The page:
Representatives from Women's Action for New Directions (WAND) and the American Federation of State, County and Municipal Employees (AFSCME), along with other local organizations, will speak on tax and budget fairness at a rally at the Capitol today at noon. The event, part of a series called "Truthful Tuesdays" coincides with the income tax deadline today.
Walmart's steady march toward domination has a new (and inevitable) turn: "everyday low prices" for organic food. The retail behemoth is partnering with Wild Oats to offer a range of organic food that will be sold at around 25 percent less than similar options sold elsewhere.
Marketplace and Slate examine the business side of Supplemental Nutrition Assistance Program (SNAP) benefits and find, not surprisingly, that the funds are a significant part of big box store's business models.
Some time today, Walmart is supposed to unveil on its corporate website a new blog to communicate with stockholders and anyone else who wants to talk with the giant retailer. Public comments will be permitted, though it's not yet clear if they'll be pre-screened.
Walmart announced this morning an increase in the company's stock dividend from $1.88 to $1.92 a share, or slightly more than a 2 percent increase. More than half of that increase will accrue to the benefit of the family of founder Sam Walton.
The 8th Circuit U.S. Court of Appeals today overruled federal Judge Susan Hickey and said a shareholder lawsuit over allegations of bribery in Mexico by Walmart officials could proceed in federal court in Texarkana despite a similar, parallel lawsuit in Delaware state
Walmart has been taking a bit of a p.r. hit over the wages it pays employees after an Ohio branch of the retail giant held a food drive for its own workers, who were unable to afford groceries for Thanksgiving.
This is big. Will the Republican delegation from Northwest Arkansas mount the picket lines at Walmart headquarters in Bentonville, such as the Bentonville representative who led the legislature to adopt a resolution affirming the General Assembly's belief in the rightness of discrimination against homosexuals?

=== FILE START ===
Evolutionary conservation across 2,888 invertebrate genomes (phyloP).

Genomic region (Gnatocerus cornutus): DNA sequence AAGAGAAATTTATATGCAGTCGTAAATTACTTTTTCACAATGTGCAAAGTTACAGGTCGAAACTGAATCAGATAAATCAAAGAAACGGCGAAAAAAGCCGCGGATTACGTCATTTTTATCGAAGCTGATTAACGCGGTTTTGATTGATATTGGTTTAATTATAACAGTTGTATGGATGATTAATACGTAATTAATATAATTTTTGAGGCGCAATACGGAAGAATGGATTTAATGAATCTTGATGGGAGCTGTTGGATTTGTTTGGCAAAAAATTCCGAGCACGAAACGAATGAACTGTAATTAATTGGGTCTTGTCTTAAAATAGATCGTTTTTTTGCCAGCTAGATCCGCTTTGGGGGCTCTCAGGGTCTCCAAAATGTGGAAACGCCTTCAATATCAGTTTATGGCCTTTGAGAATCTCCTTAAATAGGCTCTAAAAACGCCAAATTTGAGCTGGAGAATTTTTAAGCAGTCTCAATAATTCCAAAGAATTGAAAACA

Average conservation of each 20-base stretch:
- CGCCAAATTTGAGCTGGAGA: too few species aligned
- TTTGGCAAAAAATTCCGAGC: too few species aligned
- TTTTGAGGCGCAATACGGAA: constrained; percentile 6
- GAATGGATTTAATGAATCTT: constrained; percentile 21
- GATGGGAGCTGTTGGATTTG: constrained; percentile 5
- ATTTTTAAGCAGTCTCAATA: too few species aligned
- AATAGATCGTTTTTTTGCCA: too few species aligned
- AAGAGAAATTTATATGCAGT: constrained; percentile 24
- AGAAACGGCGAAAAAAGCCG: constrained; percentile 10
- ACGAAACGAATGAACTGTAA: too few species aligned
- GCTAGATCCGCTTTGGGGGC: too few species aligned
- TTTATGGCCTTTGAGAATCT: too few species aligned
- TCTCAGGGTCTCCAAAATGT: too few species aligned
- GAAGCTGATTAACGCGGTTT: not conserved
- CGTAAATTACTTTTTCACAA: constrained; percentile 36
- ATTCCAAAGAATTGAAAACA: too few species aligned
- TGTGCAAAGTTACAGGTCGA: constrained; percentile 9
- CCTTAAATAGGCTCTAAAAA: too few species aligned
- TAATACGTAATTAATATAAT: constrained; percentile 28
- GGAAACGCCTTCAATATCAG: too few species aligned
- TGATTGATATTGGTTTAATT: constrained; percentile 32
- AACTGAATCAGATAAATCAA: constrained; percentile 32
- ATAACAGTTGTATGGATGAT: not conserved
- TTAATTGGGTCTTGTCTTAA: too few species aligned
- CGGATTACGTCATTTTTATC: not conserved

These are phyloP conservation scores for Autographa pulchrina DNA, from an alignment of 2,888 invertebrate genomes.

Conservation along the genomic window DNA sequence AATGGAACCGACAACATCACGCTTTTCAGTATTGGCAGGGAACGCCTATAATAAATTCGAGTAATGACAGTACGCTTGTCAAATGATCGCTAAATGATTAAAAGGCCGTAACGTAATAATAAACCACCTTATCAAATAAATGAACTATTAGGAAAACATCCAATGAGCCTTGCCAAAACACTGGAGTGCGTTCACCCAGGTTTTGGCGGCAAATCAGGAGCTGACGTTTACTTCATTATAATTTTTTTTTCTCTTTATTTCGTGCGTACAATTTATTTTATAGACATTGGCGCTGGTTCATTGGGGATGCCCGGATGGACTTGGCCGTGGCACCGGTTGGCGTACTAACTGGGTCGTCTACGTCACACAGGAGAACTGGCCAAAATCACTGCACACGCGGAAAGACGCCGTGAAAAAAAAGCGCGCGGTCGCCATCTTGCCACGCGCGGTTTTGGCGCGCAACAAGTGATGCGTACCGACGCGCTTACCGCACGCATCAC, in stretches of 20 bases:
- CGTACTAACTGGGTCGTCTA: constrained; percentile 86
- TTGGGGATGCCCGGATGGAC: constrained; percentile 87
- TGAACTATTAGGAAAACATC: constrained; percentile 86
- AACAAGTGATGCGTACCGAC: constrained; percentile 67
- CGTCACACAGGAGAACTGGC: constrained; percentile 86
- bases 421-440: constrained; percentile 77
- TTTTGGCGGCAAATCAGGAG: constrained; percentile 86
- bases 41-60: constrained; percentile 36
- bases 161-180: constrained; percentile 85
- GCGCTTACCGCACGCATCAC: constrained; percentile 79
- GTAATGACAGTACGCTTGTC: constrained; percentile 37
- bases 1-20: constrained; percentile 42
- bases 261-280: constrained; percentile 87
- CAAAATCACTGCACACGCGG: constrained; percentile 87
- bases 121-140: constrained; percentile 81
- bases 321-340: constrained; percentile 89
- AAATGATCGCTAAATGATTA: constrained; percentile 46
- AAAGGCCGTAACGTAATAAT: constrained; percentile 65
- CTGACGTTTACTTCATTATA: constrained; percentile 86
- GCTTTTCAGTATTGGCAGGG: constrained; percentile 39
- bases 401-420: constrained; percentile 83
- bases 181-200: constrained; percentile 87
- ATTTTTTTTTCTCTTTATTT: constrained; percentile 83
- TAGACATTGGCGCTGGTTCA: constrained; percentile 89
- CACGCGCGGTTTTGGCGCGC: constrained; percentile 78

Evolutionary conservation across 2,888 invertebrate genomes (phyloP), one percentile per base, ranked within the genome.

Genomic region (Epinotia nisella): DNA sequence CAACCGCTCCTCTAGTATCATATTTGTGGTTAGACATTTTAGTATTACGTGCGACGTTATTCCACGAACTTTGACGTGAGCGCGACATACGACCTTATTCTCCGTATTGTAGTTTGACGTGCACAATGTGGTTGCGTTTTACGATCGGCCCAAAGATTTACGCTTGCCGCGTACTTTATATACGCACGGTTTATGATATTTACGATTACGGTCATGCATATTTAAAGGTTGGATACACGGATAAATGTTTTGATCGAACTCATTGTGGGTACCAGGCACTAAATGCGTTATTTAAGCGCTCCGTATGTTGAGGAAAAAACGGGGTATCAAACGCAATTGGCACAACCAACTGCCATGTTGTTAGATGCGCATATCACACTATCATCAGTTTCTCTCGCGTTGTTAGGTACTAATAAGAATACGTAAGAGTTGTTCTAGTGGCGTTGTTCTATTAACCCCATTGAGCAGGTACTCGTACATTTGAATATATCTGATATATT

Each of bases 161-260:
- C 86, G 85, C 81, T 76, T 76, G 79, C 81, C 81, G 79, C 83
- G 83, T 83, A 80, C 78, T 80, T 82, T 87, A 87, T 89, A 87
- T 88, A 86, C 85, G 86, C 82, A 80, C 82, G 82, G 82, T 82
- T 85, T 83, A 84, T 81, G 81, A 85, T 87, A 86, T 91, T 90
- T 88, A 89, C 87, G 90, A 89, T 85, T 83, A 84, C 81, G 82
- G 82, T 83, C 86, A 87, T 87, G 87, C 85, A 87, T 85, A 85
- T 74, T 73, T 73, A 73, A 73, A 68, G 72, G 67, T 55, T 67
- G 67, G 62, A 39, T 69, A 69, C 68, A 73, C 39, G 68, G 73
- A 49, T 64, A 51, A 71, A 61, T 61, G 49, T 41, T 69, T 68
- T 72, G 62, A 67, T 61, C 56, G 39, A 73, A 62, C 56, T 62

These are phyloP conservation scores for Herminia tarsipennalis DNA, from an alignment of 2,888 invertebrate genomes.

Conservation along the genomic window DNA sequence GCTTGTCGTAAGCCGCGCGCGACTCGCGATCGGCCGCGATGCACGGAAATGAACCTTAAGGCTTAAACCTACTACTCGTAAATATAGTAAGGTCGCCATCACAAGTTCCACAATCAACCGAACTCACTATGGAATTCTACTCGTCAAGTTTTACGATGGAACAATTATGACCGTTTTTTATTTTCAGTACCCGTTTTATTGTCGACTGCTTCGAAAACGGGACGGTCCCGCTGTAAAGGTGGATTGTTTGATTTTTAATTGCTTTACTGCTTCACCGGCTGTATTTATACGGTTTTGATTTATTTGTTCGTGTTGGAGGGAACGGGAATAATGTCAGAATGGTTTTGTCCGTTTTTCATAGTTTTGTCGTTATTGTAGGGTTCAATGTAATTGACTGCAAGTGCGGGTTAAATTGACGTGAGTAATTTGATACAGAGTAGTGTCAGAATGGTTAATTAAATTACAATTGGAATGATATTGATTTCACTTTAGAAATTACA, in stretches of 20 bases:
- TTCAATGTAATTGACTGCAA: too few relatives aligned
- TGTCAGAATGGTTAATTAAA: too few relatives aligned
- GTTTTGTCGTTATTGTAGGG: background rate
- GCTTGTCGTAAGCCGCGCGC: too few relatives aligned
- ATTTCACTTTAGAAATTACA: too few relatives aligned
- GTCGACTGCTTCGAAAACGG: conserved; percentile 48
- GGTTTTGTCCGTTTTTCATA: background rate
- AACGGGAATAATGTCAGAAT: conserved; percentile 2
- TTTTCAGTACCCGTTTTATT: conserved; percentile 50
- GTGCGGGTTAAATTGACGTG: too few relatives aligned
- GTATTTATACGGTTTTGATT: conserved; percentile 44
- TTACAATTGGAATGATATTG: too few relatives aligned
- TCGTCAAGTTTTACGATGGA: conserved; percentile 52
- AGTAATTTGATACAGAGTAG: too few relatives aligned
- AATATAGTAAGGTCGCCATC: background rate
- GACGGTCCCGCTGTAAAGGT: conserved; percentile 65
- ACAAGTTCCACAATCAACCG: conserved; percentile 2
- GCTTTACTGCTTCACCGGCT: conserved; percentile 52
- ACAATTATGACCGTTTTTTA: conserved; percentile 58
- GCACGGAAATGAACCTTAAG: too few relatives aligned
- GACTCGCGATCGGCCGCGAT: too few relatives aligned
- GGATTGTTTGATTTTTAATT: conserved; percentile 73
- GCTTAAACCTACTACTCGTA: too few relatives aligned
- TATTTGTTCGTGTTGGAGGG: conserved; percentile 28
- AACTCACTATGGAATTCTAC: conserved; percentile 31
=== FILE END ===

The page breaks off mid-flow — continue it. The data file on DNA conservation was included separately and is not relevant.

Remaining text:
One last note before happy hour:
An e-mail from Walmart corporate communications on President Obama's nomination of Walmart Foundation President Sylvia Mathews Burwell to be Director of the Office of Management and Budget
“We congratulate Sylvia on her nomination by President Obama to be director of the Office of Management and Budget.
The prosecutor for the Second Judicial District said today that he has issued a warrant for the arrest of a Paragould OBGYN, on charges that the physician allegedly took nude photos of a patient during an examination. Prosecutors say the allegations came to light after a woman came forward to tell investigators with the Paragould Police Department that she suspected she'd been photographed without her consent while visiting the doctor's office. Paragould requested help from the Arkansas State Police, who handled the investigation.
The tween-pop Elvis is coming to Verizon for what is guaranteed to be the most frenzied concert Little Rock sees all year. Now, the Biebs has gotten more than his fair share of criticism since his astronomical ascent from YouTube scrubbery to international megafame, but we're not interested in calling out the omnipresent young pup for his fortunes, deserved or otherwise.
Last week, Rep. Josh Miller, a Republican legislator from Heber Springs, spoke against the private option Medicaid expansion last week. He invoked FDR's New Deal — a "hand up," he said, not a "handout."
The Wish List Foundation, a Pearl Jam nonprofit fan club that hosts events before every one of the band's concerts and lead singer Eddie Vedder's solo shows, is doing a pre-party fundraiser/raffle/auction at Sticky Fingerz on Saturday before the "Voices for Justice Rally" at Robinson.
Perhaps U.S. Rep. Tim Griffin might want to reconsider his earlier decision not to include Republican Rep. Loy Mauch on the list of Republican candidates he'd asked not to use his campaign contributions, having read some of what they'd written.
One day in September 1957, Bill Floyd traveled by bus to Little Rock for an afternoon doctor's appointment, but arrived early enough in the morning to satisfy his curiosity and witness history. Disembarking, he asked a man on a downtown street corner for directions to Central High School, site of violent protests over the Little Rock School Board's decision to enforce the U.S. Supreme Court's 1954 order to desegregate public schools.